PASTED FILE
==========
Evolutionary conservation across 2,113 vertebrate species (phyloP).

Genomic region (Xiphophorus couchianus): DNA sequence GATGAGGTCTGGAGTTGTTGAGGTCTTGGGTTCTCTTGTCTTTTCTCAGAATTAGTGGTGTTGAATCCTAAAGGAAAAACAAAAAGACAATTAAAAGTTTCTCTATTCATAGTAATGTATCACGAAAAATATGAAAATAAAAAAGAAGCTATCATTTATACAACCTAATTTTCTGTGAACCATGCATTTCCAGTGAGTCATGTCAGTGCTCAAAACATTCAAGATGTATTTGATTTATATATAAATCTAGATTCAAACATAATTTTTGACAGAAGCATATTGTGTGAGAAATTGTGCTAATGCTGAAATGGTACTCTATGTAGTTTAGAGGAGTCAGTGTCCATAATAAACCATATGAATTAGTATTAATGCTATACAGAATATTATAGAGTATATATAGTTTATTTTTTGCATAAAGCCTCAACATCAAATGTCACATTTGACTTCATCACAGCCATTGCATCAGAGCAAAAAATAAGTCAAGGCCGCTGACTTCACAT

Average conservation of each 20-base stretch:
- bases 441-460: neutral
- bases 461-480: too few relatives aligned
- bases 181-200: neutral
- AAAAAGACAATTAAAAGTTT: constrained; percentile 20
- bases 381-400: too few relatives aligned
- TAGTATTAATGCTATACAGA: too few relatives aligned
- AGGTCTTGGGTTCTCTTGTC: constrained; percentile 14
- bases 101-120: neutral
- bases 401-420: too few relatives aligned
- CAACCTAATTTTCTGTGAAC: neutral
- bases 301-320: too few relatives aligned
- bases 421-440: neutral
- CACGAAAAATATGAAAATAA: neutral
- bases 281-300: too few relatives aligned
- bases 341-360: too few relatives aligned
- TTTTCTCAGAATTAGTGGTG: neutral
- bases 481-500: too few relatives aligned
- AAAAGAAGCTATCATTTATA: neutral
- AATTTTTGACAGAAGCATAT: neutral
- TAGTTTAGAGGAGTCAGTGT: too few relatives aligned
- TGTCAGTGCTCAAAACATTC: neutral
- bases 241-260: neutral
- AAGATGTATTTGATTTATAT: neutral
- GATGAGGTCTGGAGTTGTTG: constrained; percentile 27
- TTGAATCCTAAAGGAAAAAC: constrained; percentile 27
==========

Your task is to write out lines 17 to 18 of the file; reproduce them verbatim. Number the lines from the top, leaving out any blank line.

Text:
- bases 281-300: too few relatives aligned
- bases 341-360: too few relatives aligned